During News Corp.’s most recent earning call with investors, chief Rupert Murdoch said the company was prepping a "major overhaul" of MySpace, its troubled social network, in the hopes of turning fortunes around in a space now dominated by Facebook and Twitter.
Well, the redesign is here – and, not surprisingly, takes its cues from Facebook and Twitter. There’s a “story stream” and suggestions of “people you may know.” (The ugly, disjointed profile pages remain, however.)
“Based on your feedback, we've made some improvements,” a note on the redesigned homepage reads, promising “streamlined updates” and faster page loads. “We hope you enjoy these new features and that you will continue to help us provide innovations that make your experience the best it can be.”
But can cosmetic changes can save a sinking ship? Since Murdoch bought MySpace for $580 million in 2006, Facebook has rocketed past it in terms of cachet — and users. Facebook now boasts 500 million members – MySpace, 120 million.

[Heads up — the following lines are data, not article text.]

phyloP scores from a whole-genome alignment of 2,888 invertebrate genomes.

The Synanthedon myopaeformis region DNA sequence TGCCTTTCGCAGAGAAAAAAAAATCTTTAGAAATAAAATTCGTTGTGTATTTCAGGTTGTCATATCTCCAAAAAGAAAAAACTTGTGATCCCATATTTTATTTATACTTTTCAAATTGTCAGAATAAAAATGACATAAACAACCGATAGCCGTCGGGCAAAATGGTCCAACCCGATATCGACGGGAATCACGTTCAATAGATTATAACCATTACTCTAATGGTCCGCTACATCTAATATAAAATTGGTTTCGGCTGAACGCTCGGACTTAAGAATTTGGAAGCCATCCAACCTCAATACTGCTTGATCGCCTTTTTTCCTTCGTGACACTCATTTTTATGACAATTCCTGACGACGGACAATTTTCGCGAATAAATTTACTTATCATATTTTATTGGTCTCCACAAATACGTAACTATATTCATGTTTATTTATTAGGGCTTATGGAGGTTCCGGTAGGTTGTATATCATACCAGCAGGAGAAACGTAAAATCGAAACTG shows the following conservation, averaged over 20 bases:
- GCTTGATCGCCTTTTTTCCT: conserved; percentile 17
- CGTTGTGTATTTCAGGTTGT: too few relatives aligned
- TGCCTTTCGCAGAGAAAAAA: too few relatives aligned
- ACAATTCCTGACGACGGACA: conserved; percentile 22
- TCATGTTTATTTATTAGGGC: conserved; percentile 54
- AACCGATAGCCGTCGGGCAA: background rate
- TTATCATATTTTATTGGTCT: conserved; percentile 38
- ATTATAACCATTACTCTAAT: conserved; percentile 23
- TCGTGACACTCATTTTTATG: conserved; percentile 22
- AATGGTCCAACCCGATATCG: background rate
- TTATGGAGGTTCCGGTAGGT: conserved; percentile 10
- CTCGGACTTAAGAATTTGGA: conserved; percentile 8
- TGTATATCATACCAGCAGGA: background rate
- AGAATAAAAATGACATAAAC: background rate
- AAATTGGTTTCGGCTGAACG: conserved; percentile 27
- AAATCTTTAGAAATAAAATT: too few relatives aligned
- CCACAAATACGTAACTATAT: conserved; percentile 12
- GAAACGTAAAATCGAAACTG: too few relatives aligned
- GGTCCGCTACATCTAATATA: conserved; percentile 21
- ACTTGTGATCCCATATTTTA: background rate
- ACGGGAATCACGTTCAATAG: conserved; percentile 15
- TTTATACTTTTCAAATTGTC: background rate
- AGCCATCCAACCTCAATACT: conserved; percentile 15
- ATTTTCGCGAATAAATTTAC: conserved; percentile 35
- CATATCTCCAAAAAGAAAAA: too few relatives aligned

"MySpace and Facebook really aren't even competing in the same category any more," EMarketer analyst Debra Aho Williamson told the AP. "Which is good. For MySpace to be successful they need to carve out their own place." (That space has historically been bands, and MySpace is still useful for musicians looking to stream songs and post tour dates for fans. But even that usefulness, at least anecdotally, has waned.)
News Corp.’s digital media group — essentially MySpace — posted an undisclosed operating loss (part of a $174 million segment dip) during the last quarter, driven down by flailing search and advertising revenues.
And while Murdoch touted MySpace’s newly installed executive team, he didn’t exactly instill long-term confidence in investors.
"We're going to see it out for some time yet," he said.
Just how long remains to be seen.